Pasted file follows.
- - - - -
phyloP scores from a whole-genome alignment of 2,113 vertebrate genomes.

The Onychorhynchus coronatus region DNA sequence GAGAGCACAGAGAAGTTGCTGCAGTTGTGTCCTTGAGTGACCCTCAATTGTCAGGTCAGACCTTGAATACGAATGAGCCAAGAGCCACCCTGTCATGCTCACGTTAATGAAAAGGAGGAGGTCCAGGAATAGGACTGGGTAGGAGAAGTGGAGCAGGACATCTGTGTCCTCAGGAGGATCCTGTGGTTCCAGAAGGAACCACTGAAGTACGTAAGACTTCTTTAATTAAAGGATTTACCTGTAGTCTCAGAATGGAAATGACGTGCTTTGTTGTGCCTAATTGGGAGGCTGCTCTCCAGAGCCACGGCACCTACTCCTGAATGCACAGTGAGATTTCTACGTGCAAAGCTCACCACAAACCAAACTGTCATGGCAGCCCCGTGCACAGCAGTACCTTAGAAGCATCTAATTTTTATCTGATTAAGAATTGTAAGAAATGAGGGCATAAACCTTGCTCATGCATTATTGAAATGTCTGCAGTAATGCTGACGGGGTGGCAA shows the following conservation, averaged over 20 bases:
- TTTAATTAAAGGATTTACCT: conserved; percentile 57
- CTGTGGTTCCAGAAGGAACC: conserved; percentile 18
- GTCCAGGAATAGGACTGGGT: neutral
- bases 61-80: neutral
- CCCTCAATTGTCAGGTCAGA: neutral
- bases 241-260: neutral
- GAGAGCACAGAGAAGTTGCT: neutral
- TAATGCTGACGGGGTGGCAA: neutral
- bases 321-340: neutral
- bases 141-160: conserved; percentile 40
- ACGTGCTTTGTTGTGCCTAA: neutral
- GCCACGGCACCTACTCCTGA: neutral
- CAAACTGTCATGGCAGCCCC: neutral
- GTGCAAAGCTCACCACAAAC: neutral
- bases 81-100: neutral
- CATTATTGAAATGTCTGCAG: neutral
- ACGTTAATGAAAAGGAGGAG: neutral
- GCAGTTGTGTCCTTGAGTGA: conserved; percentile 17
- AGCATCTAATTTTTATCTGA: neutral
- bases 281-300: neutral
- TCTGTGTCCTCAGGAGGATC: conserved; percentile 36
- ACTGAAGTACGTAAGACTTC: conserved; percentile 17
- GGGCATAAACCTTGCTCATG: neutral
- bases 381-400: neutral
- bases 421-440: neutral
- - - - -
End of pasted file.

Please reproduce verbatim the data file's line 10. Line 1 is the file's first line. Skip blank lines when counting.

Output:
- TAATGCTGACGGGGTGGCAA: neutral